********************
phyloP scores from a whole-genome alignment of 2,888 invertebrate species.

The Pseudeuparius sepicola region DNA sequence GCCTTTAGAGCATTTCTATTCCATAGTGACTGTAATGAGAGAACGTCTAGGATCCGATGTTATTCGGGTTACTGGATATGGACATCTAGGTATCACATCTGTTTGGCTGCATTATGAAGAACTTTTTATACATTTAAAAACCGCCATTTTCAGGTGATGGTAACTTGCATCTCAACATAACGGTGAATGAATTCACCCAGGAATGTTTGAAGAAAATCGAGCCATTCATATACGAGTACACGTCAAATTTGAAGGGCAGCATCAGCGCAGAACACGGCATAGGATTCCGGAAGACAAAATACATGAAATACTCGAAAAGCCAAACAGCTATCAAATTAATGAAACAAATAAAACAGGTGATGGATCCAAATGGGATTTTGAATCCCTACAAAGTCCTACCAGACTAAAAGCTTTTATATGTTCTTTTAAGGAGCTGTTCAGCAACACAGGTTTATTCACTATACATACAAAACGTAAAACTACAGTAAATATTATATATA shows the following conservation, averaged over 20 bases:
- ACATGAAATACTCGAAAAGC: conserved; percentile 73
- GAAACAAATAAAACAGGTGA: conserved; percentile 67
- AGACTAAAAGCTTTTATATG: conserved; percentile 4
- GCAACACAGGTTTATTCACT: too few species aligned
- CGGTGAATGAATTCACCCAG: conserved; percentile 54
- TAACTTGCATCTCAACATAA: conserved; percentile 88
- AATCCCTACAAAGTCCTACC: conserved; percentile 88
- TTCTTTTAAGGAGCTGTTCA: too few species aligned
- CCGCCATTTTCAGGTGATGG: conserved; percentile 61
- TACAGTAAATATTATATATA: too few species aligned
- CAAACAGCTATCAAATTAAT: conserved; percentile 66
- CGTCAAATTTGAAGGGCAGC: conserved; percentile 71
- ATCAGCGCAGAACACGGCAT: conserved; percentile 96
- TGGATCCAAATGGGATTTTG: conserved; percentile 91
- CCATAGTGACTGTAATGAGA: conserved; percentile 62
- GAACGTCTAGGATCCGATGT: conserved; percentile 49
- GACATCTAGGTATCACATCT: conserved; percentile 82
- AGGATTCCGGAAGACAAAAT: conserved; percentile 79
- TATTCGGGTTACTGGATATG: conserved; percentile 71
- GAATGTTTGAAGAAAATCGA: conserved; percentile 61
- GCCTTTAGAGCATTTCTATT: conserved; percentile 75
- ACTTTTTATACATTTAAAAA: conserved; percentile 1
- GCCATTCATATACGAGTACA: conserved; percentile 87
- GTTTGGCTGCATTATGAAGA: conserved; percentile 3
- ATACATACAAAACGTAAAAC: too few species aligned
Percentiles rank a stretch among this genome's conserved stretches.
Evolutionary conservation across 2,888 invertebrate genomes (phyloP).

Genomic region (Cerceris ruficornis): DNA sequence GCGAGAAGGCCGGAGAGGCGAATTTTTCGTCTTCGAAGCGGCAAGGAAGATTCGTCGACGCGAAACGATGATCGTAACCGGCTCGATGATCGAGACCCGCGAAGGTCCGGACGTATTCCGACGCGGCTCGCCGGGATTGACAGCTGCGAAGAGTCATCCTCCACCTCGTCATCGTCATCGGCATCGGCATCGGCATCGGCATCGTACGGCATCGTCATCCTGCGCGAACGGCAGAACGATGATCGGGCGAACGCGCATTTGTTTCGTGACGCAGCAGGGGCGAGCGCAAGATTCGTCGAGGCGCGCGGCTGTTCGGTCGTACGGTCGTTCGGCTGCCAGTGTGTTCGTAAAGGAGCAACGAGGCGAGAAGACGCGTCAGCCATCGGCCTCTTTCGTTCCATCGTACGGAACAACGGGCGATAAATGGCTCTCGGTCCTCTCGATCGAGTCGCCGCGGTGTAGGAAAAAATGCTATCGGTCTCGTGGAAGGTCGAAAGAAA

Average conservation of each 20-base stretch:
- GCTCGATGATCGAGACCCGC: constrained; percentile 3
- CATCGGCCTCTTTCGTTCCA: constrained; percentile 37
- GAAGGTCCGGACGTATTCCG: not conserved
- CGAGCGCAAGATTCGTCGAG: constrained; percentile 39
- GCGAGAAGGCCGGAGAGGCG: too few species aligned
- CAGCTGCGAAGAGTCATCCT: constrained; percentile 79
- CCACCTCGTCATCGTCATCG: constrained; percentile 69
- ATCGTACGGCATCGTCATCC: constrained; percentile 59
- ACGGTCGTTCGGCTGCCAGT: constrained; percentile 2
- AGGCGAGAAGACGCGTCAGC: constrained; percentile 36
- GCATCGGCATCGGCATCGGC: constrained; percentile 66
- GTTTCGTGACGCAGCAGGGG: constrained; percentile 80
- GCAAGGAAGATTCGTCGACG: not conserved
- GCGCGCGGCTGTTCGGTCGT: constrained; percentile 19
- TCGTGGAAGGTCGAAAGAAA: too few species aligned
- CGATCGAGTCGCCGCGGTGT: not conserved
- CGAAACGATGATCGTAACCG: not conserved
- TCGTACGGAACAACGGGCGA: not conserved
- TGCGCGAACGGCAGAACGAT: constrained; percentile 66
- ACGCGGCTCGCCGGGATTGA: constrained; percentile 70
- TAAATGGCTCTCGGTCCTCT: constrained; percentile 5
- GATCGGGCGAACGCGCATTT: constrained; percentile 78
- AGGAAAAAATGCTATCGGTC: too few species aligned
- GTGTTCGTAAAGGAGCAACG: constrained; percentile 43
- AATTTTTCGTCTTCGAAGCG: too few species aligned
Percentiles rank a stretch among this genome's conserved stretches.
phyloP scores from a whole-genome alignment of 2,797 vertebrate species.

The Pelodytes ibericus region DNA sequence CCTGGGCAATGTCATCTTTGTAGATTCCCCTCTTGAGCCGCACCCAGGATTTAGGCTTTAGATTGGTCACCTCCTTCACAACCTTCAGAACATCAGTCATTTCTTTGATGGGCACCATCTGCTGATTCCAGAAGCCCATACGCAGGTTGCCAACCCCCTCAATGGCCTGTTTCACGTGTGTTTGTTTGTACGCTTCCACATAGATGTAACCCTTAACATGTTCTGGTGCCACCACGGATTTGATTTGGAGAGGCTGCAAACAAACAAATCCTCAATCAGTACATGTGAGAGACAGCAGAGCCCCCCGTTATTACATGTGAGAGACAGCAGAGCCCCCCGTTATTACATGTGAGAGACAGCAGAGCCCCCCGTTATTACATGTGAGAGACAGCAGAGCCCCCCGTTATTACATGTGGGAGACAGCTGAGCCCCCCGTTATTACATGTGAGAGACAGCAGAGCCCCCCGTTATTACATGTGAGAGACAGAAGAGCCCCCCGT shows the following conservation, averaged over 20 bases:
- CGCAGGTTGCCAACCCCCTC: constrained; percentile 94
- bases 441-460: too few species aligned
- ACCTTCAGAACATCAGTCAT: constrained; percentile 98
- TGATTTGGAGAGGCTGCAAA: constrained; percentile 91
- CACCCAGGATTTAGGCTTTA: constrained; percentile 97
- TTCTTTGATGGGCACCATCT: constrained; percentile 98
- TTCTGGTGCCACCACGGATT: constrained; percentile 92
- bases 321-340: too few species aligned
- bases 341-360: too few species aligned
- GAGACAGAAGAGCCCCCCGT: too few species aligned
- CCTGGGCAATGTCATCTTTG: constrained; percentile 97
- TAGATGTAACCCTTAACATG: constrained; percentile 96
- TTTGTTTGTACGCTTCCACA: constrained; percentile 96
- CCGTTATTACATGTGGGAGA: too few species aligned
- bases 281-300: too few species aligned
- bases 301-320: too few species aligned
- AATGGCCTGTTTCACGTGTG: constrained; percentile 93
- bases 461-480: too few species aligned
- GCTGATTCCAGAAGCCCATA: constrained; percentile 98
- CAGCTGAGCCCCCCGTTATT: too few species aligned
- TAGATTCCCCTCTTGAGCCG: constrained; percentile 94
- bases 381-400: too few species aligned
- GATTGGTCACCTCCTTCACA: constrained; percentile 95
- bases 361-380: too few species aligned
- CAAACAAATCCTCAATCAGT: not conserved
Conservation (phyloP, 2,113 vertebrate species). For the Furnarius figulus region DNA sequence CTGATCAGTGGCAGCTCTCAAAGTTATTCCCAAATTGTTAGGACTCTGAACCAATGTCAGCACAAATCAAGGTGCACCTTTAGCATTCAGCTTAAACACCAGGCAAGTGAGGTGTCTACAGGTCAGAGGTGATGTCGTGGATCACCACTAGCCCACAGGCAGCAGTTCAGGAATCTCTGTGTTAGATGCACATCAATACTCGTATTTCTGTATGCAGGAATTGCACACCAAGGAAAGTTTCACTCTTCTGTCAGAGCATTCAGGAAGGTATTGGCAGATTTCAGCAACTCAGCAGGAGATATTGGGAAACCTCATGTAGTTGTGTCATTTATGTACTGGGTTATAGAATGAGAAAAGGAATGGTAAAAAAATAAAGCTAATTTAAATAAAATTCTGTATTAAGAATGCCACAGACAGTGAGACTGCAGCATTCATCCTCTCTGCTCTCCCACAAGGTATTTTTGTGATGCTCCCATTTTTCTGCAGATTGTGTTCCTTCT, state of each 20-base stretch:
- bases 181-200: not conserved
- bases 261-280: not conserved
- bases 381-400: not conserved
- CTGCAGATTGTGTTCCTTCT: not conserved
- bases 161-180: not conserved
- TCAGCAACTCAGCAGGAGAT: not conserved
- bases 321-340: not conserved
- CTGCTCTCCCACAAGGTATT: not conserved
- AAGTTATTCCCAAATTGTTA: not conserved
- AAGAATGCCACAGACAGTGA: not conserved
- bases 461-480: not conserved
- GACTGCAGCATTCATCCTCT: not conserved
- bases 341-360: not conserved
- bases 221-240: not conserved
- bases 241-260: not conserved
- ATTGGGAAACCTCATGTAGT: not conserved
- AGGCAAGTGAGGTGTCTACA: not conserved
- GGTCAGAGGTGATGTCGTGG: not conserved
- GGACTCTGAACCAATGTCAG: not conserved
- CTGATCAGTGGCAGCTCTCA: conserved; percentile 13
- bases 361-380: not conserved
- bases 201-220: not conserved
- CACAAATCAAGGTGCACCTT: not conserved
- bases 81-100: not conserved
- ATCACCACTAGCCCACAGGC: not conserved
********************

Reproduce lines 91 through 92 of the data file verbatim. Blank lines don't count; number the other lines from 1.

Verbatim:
- TCAGCAACTCAGCAGGAGAT: not conserved
- bases 321-340: not conserved